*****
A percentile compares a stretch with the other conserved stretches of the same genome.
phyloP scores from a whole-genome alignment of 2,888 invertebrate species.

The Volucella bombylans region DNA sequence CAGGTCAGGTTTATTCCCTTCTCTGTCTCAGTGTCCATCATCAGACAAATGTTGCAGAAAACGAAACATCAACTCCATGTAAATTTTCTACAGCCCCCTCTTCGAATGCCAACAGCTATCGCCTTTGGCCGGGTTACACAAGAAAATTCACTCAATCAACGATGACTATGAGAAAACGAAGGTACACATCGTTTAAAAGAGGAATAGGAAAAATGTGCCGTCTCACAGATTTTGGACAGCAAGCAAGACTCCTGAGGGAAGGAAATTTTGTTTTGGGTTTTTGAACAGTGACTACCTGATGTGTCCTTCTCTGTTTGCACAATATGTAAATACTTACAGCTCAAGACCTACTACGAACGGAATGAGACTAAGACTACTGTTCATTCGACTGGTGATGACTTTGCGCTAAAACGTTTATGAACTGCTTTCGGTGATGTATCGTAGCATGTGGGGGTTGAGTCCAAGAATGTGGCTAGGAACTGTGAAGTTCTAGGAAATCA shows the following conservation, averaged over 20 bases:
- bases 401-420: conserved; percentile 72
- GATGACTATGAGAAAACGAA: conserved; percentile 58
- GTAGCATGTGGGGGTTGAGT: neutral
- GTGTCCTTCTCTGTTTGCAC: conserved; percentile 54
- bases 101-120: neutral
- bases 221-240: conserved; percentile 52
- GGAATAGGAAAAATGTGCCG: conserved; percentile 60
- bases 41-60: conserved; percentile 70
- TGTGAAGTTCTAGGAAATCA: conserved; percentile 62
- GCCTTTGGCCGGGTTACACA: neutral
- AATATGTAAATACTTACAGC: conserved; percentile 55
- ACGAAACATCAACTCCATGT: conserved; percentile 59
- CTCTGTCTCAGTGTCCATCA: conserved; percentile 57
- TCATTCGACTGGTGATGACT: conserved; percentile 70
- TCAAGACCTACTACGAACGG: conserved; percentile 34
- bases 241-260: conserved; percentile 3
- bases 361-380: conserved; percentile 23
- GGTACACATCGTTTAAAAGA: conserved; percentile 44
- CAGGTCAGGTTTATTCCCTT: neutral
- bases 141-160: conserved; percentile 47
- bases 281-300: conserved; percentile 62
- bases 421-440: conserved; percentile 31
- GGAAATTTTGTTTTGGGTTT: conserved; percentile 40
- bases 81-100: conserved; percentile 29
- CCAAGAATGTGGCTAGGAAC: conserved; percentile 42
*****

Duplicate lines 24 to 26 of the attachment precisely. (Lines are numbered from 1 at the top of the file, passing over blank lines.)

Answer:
- bases 281-300: conserved; percentile 62
- bases 421-440: conserved; percentile 31
- GGAAATTTTGTTTTGGGTTT: conserved; percentile 40